Groundbreaking Gender Claim Filed
Mariela Cabrera Ponce suffered years of physical and psychological violence at the hands of her ex-husband. As in numerous other cases, the Colombian government failed to protect her, leaving her little choice but to flee.
Once in Ecuador, she applied for asylum but was denied protection, in a decision fraught with gender bias and legal error.
Asylum Access Ecuador and Loyola Law School this week petitioned a United Nations human rights body to protect women like Mariela by recognizing domestic violence as grounds for refugee status.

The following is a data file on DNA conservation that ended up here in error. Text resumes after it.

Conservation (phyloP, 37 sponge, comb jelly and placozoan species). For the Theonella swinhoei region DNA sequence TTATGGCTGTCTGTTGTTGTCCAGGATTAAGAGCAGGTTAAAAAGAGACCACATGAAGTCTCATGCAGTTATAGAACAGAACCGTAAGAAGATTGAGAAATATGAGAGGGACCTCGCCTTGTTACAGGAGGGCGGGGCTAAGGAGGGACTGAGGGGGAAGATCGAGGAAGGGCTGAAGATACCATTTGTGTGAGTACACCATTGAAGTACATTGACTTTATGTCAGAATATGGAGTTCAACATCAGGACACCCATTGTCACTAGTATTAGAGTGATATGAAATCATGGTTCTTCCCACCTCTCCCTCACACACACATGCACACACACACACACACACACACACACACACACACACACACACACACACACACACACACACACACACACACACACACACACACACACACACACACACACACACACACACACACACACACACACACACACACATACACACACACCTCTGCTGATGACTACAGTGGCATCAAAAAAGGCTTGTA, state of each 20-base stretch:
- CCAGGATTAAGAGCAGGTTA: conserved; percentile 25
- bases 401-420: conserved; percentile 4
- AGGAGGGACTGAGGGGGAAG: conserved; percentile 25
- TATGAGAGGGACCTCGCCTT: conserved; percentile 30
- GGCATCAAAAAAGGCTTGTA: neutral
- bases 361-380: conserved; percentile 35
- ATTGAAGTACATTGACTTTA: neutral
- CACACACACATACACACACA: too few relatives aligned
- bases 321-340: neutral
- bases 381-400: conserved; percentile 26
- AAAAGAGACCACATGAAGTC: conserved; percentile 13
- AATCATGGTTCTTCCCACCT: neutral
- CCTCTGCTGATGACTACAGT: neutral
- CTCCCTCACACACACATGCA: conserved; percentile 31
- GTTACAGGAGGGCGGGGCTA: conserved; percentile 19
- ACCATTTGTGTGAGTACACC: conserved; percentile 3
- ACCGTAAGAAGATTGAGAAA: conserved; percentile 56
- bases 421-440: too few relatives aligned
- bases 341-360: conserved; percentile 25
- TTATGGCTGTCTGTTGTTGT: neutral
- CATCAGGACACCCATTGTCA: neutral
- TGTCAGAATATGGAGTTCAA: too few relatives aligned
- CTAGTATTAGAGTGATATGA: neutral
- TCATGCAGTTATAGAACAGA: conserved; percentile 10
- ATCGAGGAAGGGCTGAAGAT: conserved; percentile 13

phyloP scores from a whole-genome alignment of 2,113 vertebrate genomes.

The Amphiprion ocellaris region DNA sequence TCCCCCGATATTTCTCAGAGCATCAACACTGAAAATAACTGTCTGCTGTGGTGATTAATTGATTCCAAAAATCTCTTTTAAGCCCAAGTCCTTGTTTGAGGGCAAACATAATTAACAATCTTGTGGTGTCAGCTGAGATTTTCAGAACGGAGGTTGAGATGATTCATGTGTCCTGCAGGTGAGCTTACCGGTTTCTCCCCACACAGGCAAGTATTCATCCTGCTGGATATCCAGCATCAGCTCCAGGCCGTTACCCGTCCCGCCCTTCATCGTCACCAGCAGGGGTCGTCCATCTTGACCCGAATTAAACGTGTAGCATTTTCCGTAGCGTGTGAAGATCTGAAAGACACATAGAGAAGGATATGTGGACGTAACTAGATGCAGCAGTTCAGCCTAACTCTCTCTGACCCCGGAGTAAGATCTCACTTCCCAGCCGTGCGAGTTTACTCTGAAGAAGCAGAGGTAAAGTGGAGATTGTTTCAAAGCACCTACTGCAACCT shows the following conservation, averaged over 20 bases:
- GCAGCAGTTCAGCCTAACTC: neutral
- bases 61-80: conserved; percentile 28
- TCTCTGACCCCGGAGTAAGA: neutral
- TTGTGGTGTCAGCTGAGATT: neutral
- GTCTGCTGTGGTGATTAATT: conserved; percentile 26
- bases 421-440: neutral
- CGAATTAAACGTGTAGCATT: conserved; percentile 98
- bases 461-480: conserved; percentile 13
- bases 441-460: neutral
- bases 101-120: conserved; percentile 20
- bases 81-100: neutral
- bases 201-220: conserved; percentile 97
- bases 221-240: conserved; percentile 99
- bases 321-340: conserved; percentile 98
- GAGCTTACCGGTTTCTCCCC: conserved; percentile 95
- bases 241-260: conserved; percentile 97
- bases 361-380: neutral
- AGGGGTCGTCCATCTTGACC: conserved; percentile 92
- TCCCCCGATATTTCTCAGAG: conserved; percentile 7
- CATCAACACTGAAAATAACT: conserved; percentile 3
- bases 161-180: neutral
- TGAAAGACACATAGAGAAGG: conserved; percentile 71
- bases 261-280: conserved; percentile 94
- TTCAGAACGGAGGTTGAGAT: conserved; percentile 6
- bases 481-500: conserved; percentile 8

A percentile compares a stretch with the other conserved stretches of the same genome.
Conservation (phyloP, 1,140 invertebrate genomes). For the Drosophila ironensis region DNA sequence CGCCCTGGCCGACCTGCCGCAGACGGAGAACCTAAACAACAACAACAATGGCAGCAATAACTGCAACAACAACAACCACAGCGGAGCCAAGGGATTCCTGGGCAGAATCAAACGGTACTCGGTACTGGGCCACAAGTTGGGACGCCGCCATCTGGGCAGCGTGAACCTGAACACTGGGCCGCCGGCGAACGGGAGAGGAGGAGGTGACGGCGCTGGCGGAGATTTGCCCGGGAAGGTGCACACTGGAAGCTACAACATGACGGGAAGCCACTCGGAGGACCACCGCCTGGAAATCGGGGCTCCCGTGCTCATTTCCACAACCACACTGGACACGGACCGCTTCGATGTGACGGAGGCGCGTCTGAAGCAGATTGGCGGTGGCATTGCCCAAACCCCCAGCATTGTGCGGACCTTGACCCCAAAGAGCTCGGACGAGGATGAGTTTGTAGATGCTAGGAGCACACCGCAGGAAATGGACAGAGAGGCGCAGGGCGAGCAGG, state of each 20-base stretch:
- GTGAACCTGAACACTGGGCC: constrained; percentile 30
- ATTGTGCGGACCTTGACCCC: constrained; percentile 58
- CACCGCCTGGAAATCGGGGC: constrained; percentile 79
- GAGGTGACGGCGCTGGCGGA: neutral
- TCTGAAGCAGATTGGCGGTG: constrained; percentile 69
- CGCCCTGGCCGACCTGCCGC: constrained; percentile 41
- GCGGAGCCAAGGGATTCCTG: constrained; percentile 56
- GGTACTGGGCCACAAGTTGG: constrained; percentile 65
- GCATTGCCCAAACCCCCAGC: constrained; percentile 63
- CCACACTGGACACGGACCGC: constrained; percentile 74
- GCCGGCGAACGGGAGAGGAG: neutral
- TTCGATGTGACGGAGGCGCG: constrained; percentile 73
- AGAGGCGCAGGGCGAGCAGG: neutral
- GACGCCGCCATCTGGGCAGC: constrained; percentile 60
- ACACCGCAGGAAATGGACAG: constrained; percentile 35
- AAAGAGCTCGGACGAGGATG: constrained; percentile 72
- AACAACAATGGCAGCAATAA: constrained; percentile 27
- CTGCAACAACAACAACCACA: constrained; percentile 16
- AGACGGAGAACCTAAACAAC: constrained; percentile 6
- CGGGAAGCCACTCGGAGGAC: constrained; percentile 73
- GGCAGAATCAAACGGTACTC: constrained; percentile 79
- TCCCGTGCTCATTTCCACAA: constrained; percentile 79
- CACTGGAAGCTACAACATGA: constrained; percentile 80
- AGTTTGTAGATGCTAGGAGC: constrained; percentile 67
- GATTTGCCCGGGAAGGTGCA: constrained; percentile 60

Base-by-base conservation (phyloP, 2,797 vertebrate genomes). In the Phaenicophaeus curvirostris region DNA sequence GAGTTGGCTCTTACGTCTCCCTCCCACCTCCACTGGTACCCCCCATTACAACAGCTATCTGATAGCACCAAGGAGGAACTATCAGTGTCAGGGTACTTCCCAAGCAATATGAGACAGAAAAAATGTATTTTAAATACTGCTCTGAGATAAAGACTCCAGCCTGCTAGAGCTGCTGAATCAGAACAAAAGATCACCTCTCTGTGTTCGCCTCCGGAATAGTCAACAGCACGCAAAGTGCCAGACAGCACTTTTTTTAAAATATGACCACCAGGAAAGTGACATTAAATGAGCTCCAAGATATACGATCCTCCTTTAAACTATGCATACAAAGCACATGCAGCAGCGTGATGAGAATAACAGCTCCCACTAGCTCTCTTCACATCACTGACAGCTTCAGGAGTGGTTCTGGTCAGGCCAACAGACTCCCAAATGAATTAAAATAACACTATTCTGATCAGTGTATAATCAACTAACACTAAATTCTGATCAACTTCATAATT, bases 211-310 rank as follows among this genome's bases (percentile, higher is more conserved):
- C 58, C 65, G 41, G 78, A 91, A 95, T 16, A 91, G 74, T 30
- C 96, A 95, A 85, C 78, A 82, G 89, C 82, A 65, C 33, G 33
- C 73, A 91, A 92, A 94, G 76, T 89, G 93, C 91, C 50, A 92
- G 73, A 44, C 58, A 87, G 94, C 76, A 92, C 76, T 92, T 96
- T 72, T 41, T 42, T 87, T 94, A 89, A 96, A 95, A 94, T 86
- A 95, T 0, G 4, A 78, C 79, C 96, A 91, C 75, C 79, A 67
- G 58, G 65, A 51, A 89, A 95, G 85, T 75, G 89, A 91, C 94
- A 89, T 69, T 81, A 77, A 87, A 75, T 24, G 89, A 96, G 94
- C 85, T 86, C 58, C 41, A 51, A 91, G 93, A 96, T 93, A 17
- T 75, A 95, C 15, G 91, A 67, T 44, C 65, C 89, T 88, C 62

In bringing Marielaâ€™s case before the United Nations Committee on the Elimination of Discrimination Against Women (CEDAW), Asylum Access Ecuador and Loyola Law School contend that Ecuador has failed to uphold its obligations under the CEDAW Convention to protect against and eradicate gender discrimination and gender bias in the context of asylum proceedings.
Additionally, Ecuador is urged to establish gender-sensitive procedures and training on gender-based violence and gender-based persecution, which, in many cases, would provide valid grounds to claim refugee status.
Regional Director, Asylum Access Latin America
Global Policy Director, Asylum Access
Executive Director, Asylum Access